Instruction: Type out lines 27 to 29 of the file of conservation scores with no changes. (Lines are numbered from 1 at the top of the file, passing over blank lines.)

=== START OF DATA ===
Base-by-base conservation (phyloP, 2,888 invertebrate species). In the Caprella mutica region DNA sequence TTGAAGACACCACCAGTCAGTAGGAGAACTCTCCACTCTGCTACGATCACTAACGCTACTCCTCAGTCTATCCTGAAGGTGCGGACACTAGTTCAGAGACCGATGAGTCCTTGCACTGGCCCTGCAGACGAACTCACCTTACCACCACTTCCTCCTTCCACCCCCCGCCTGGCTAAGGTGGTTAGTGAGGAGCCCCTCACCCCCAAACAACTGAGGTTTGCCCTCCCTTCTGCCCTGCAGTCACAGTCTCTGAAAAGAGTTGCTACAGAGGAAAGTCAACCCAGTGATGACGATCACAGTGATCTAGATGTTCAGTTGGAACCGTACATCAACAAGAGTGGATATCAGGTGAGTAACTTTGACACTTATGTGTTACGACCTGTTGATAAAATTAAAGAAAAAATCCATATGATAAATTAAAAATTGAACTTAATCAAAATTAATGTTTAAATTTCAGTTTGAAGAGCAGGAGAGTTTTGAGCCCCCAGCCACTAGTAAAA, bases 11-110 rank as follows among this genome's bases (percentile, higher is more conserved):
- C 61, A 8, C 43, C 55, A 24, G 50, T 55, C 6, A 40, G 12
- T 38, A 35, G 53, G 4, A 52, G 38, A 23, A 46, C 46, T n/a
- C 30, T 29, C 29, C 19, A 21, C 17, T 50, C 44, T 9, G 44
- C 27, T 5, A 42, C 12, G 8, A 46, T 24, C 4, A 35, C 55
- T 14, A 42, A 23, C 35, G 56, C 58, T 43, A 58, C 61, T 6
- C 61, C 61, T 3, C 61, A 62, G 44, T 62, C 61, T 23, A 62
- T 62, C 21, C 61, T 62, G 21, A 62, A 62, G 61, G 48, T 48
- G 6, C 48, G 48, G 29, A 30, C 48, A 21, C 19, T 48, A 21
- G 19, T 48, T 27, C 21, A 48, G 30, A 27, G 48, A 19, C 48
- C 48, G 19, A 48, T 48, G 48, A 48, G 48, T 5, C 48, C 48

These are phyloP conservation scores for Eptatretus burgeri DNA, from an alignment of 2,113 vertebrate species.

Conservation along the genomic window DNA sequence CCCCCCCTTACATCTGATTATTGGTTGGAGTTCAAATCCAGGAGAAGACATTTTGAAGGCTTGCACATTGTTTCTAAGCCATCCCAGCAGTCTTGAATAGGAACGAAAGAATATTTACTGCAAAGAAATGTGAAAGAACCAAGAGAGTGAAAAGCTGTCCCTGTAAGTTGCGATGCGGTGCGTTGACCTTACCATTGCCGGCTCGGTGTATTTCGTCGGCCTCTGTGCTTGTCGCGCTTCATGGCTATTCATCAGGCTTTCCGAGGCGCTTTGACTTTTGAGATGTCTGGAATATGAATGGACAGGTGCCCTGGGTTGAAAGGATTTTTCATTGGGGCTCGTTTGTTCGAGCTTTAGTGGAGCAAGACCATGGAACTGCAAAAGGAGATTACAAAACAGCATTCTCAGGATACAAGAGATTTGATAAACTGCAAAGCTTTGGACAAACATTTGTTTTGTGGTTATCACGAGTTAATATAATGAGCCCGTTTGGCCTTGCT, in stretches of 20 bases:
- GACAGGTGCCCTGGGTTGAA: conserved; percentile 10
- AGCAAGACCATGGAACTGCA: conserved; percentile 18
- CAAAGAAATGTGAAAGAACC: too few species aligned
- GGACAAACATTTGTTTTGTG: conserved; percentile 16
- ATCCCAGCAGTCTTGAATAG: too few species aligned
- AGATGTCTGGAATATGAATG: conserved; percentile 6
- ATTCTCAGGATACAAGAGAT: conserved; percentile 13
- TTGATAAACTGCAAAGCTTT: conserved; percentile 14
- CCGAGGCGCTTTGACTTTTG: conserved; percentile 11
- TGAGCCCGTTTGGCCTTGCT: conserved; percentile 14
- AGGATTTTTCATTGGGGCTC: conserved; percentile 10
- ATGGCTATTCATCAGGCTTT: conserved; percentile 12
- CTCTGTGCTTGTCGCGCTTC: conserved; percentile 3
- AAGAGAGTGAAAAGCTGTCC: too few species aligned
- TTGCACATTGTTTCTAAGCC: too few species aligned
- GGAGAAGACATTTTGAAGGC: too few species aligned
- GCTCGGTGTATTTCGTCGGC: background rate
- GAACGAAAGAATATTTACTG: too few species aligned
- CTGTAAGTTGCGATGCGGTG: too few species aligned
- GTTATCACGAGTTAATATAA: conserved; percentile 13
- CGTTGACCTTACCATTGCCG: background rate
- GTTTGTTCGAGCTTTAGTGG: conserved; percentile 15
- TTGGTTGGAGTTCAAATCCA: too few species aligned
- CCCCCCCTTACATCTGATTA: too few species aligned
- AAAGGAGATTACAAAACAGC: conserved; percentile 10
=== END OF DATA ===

- AAGAGAGTGAAAAGCTGTCC: too few species aligned
- TTGCACATTGTTTCTAAGCC: too few species aligned
- GGAGAAGACATTTTGAAGGC: too few species aligned